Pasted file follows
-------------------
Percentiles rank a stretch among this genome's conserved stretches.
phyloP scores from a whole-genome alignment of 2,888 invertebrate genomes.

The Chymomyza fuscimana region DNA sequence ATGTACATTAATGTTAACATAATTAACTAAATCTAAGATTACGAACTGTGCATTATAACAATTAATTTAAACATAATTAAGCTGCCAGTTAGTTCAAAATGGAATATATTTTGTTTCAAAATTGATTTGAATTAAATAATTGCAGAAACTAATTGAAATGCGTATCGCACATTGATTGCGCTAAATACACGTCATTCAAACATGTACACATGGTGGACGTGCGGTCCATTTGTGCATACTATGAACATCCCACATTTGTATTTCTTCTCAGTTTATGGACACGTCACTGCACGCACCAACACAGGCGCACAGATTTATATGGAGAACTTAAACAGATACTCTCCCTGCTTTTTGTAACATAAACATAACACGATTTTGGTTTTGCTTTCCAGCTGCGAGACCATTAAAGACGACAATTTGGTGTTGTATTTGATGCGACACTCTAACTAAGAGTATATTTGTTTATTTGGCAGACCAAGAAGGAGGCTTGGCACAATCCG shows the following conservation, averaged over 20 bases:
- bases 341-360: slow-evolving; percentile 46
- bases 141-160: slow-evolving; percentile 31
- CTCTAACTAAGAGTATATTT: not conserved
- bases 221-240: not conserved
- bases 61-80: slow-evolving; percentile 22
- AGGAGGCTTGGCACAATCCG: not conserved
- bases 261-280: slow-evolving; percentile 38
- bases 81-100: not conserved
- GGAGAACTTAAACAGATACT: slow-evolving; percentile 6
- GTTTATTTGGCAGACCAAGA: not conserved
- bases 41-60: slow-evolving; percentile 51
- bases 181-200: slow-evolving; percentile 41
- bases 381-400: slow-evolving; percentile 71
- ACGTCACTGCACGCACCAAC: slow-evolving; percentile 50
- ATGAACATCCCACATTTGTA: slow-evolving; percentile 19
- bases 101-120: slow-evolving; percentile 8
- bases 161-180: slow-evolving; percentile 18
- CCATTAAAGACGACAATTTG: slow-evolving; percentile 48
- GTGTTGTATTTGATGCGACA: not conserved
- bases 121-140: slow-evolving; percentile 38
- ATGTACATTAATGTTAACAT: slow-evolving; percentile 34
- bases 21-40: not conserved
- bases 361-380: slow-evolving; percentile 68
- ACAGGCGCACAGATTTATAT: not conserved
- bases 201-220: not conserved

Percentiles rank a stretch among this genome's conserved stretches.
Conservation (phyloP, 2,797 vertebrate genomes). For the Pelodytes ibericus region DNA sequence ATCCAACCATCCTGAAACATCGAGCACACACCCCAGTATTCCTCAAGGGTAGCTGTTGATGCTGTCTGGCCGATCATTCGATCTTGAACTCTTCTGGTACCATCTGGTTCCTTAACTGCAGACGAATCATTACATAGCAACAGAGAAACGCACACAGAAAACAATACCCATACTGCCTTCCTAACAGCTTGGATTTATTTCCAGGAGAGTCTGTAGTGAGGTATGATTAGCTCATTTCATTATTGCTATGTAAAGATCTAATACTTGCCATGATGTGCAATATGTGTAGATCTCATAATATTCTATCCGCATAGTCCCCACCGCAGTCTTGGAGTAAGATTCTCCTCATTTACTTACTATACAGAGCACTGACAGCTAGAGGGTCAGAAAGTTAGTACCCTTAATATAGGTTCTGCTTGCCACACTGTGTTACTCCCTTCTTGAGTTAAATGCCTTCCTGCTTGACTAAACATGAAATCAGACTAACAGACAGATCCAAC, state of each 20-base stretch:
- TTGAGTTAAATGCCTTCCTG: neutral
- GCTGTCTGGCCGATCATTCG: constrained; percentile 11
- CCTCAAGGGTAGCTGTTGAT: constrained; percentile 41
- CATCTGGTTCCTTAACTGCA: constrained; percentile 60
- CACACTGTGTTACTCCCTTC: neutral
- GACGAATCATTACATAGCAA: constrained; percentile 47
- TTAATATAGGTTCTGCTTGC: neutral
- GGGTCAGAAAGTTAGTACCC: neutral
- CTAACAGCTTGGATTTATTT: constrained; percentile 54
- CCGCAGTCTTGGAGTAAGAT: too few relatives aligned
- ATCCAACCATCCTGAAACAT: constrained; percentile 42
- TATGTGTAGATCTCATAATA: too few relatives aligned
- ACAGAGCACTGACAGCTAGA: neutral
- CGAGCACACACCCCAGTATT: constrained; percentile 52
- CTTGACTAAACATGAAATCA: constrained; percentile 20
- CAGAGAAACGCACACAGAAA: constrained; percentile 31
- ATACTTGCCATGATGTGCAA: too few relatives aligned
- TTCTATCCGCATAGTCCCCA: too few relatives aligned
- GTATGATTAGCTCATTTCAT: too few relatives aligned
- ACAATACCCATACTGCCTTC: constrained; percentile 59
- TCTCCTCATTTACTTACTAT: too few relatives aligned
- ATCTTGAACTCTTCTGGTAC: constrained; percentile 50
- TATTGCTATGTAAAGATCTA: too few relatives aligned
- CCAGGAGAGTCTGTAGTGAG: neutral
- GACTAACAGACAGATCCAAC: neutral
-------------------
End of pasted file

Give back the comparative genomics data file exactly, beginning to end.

Percentiles rank a stretch among this genome's conserved stretches.
phyloP scores from a whole-genome alignment of 2,888 invertebrate genomes.

The Chymomyza fuscimana region DNA sequence ATGTACATTAATGTTAACATAATTAACTAAATCTAAGATTACGAACTGTGCATTATAACAATTAATTTAAACATAATTAAGCTGCCAGTTAGTTCAAAATGGAATATATTTTGTTTCAAAATTGATTTGAATTAAATAATTGCAGAAACTAATTGAAATGCGTATCGCACATTGATTGCGCTAAATACACGTCATTCAAACATGTACACATGGTGGACGTGCGGTCCATTTGTGCATACTATGAACATCCCACATTTGTATTTCTTCTCAGTTTATGGACACGTCACTGCACGCACCAACACAGGCGCACAGATTTATATGGAGAACTTAAACAGATACTCTCCCTGCTTTTTGTAACATAAACATAACACGATTTTGGTTTTGCTTTCCAGCTGCGAGACCATTAAAGACGACAATTTGGTGTTGTATTTGATGCGACACTCTAACTAAGAGTATATTTGTTTATTTGGCAGACCAAGAAGGAGGCTTGGCACAATCCG shows the following conservation, averaged over 20 bases:
- bases 341-360: slow-evolving; percentile 46
- bases 141-160: slow-evolving; percentile 31
- CTCTAACTAAGAGTATATTT: not conserved
- bases 221-240: not conserved
- bases 61-80: slow-evolving; percentile 22
- AGGAGGCTTGGCACAATCCG: not conserved
- bases 261-280: slow-evolving; percentile 38
- bases 81-100: not conserved
- GGAGAACTTAAACAGATACT: slow-evolving; percentile 6
- GTTTATTTGGCAGACCAAGA: not conserved
- bases 41-60: slow-evolving; percentile 51
- bases 181-200: slow-evolving; percentile 41
- bases 381-400: slow-evolving; percentile 71
- ACGTCACTGCACGCACCAAC: slow-evolving; percentile 50
- ATGAACATCCCACATTTGTA: slow-evolving; percentile 19
- bases 101-120: slow-evolving; percentile 8
- bases 161-180: slow-evolving; percentile 18
- CCATTAAAGACGACAATTTG: slow-evolving; percentile 48
- GTGTTGTATTTGATGCGACA: not conserved
- bases 121-140: slow-evolving; percentile 38
- ATGTACATTAATGTTAACAT: slow-evolving; percentile 34
- bases 21-40: not conserved
- bases 361-380: slow-evolving; percentile 68
- ACAGGCGCACAGATTTATAT: not conserved
- bases 201-220: not conserved

Percentiles rank a stretch among this genome's conserved stretches.
Conservation (phyloP, 2,797 vertebrate genomes). For the Pelodytes ibericus region DNA sequence ATCCAACCATCCTGAAACATCGAGCACACACCCCAGTATTCCTCAAGGGTAGCTGTTGATGCTGTCTGGCCGATCATTCGATCTTGAACTCTTCTGGTACCATCTGGTTCCTTAACTGCAGACGAATCATTACATAGCAACAGAGAAACGCACACAGAAAACAATACCCATACTGCCTTCCTAACAGCTTGGATTTATTTCCAGGAGAGTCTGTAGTGAGGTATGATTAGCTCATTTCATTATTGCTATGTAAAGATCTAATACTTGCCATGATGTGCAATATGTGTAGATCTCATAATATTCTATCCGCATAGTCCCCACCGCAGTCTTGGAGTAAGATTCTCCTCATTTACTTACTATACAGAGCACTGACAGCTAGAGGGTCAGAAAGTTAGTACCCTTAATATAGGTTCTGCTTGCCACACTGTGTTACTCCCTTCTTGAGTTAAATGCCTTCCTGCTTGACTAAACATGAAATCAGACTAACAGACAGATCCAAC, state of each 20-base stretch:
- TTGAGTTAAATGCCTTCCTG: neutral
- GCTGTCTGGCCGATCATTCG: constrained; percentile 11
- CCTCAAGGGTAGCTGTTGAT: constrained; percentile 41
- CATCTGGTTCCTTAACTGCA: constrained; percentile 60
- CACACTGTGTTACTCCCTTC: neutral
- GACGAATCATTACATAGCAA: constrained; percentile 47
- TTAATATAGGTTCTGCTTGC: neutral
- GGGTCAGAAAGTTAGTACCC: neutral
- CTAACAGCTTGGATTTATTT: constrained; percentile 54
- CCGCAGTCTTGGAGTAAGAT: too few relatives aligned
- ATCCAACCATCCTGAAACAT: constrained; percentile 42
- TATGTGTAGATCTCATAATA: too few relatives aligned
- ACAGAGCACTGACAGCTAGA: neutral
- CGAGCACACACCCCAGTATT: constrained; percentile 52
- CTTGACTAAACATGAAATCA: constrained; percentile 20
- CAGAGAAACGCACACAGAAA: constrained; percentile 31
- ATACTTGCCATGATGTGCAA: too few relatives aligned
- TTCTATCCGCATAGTCCCCA: too few relatives aligned
- GTATGATTAGCTCATTTCAT: too few relatives aligned
- ACAATACCCATACTGCCTTC: constrained; percentile 59
- TCTCCTCATTTACTTACTAT: too few relatives aligned
- ATCTTGAACTCTTCTGGTAC: constrained; percentile 50
- TATTGCTATGTAAAGATCTA: too few relatives aligned
- CCAGGAGAGTCTGTAGTGAG: neutral
- GACTAACAGACAGATCCAAC: neutral